38TH EARTH DAY HIGHLIGHTS FOOD BIODIVERSITY
NEW ?RAFT? REPORT FINDS OVER 1,000 UNIQUE LIVESTOCK, VEGETABLES, FRUITS, FISH AND GAME AT RISK IN NORTH AMERICA
New York, NY ? Apr il 20, 2008 The Renewing America’s Food Traditions (RAFT) Alliance announces the first continent-wide analysis of at-risk food species and varieties in North America. More than 1,000 unique seeds, breeds, fruits, nuts, fish and game are currently threatened or endangered across the continent. The RAFT Alliance has not only identified which foods are vulnerable, but is calling for the restoration of regional food networks, farms, wildlands and waters to prevent such extinctions.
The list is included as an appendix to the groundbreaking new book, Renewing America’s Food Traditions: Saving and Savoring the Continent’s Most Endangered Foods, edited by Dr. Gary Nabhan, founder of RAFT. It will be released by Chelsea Green Publishing May 2008.
Both wild edibles and domesticated foods are imperiled by the homogenization and further industrialization of agriculture. Historically our food-getting activities have been the cause of the extinction of the Passenger Pigeon and at least 75 other foods. The RAFT survey of America’s endangered culinary treasures has determined that New England, the Gulf South, the Desert Southwest and the Pacific Northwest have particularly high numbers of traditional foods that are currently in danger of disappearing from our food system. Earth Day provides the opportunity to spread awareness about what is at stake when we start to lose biodiversity and examine how we might reverse some of the damage.
?We have finally begun to fathom just how many plants and animals historically used as food have been lost or are endangered,? says Dr. Nabhan. ?To renew America’s biodiversity, we must take stock of what we have squandered just as much as we must endeavor to take pleasure in the remaining sustainably-harvested species and associated foodways.? As success stories, Nabhan cites current efforts to recover several varieties of potatoes, beans, corns, chilies, abalone species, salmon stocks, heritage turkeys and rare breeds of sheep.
It is critical that we recognize the remarkable variety of foods unique to American regions and take steps to safeguard them and their related traditions. ?Each food species on earth represents a unique flavor, a community of growers, harvesters, and eaters. America’s agricultural diversity was once mirrored on our dinner plates, signifying vital local economies, landscapes and personal health.? says Makal? Faber Cullen, of Slow Food USA. ?In the past thirty years, we’ve seen that plate reduced to just one or two ingredients?to devastating effects. But this is changing. Chefs and home cooks in every state are promoting the recovery of endangered foods by creating delicious meals – from Stayman apple cobbler in Vermont to Buckeye chicken fricassee in North Carolina. Wherever farmers, fishermen, chefs, consumers and conservationists join forces, they can help keep these culinary treasures from slipping away.?
The RAFT list of endangered foods in North America includes 77 fish stocks, 18 shellfish, 26 game mammals, 107 apples, 126 corn varieties, 86 beans, 25 livestock breeds, and 23 poultry breeds. The new book Renewing America’s Food Traditions also profiles more than ninety heritage foods most at risk, detailing their folk histories, their causes of endangerment, the efforts to recover them, and includes historic recipes with which to savor them once they’ve been recovered.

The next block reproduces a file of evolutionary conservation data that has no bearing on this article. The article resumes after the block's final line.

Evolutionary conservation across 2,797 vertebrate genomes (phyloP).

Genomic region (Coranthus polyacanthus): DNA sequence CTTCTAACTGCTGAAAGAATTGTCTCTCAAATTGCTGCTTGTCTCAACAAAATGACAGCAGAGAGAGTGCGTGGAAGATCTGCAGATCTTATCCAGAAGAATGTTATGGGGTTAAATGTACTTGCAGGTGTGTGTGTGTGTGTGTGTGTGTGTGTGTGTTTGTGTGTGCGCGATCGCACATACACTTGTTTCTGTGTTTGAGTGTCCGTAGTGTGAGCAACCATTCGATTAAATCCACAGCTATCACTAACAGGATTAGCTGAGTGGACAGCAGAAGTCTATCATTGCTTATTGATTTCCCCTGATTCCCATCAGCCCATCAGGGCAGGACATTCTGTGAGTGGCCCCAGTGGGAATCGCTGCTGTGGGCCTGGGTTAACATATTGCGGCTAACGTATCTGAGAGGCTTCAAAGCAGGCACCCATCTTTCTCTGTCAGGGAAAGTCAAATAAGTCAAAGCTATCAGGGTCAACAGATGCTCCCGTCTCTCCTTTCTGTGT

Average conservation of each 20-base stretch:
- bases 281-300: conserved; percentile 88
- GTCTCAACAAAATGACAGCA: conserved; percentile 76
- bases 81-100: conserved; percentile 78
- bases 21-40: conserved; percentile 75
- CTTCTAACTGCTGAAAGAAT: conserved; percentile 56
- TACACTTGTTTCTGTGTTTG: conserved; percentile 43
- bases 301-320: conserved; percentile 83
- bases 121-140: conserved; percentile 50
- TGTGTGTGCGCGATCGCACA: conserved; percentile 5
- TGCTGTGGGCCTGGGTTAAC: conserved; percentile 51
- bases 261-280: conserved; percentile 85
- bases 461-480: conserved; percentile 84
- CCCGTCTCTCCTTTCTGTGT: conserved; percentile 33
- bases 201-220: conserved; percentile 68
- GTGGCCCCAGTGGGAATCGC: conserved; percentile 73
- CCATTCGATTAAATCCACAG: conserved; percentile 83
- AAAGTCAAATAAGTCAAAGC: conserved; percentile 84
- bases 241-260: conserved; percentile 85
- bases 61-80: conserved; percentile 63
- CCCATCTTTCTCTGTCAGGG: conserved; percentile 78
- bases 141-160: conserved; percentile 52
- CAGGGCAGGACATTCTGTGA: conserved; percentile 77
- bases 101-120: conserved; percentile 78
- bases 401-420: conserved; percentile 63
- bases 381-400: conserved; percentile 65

Key implications of the RAFT List are:
1. That by focusing on the culinary and cultural importance of these foods to our common American heritage, efforts toward their conservation and use engage more constituencies than environmentalists alone, including fishers, hunters, farmers, foragers, chefs, historians and consumers.
2. That if food consumers have contributed to the loss of species or varieties in the past, they can also be engaged as a positive force in conservation and recovery for the future.
3. That regional networks of producers, chefs, journalists, food activists and conservationists can play critical roles in bringing many of these foods back to our tables, celebrations and festivals, thereby renewing the food traditions in their particular place or culture.
4. That eater-based conservation initiatives for a few heritage foods ? such as Navajo-Churro sheep, Makah Ozette potatoes and grass-fed Plains bison?can serve as models for recovery.
5. That while all species and varieties on the list should be recovered and their habitats restored, not all should be eaten in the immediate future, if ever within our lifetimes.
The RAFT Alliance was founded in 2004 by Slow Food USA, the American Livestock Breeds Conservancy, Chefs Collaborative, Center for Sustainable Environments at Northern Arizona University, Seed Savers Exchange, Native Seeds/SEARCH and the Cultural Conservancy. As an alliance of food, farming and environmental advocates, RAFT works to identify, restore and celebrate America’s biologically and culturally diverse food traditions through conservation, education, market recovery and regional networking.
Center for Sustainable Environments
American Livestock Breeds Conservancy
Slow Food USA
Makal? Faber Cullen
Director of Programs
Programs & Communications Manager
Renewing America’s Food Traditions: Saving and Savoring the Continent’s Most Endangered Foods, edited by Gary Paul Nabhan. Published by Chelsea Green. www.chelseagreen.com.
For producers of unique, endangered food products, visit www.localharvest.org/ark-of-taste.jsp and http://www.albc-usa.org/ cpl/wtchlist.html.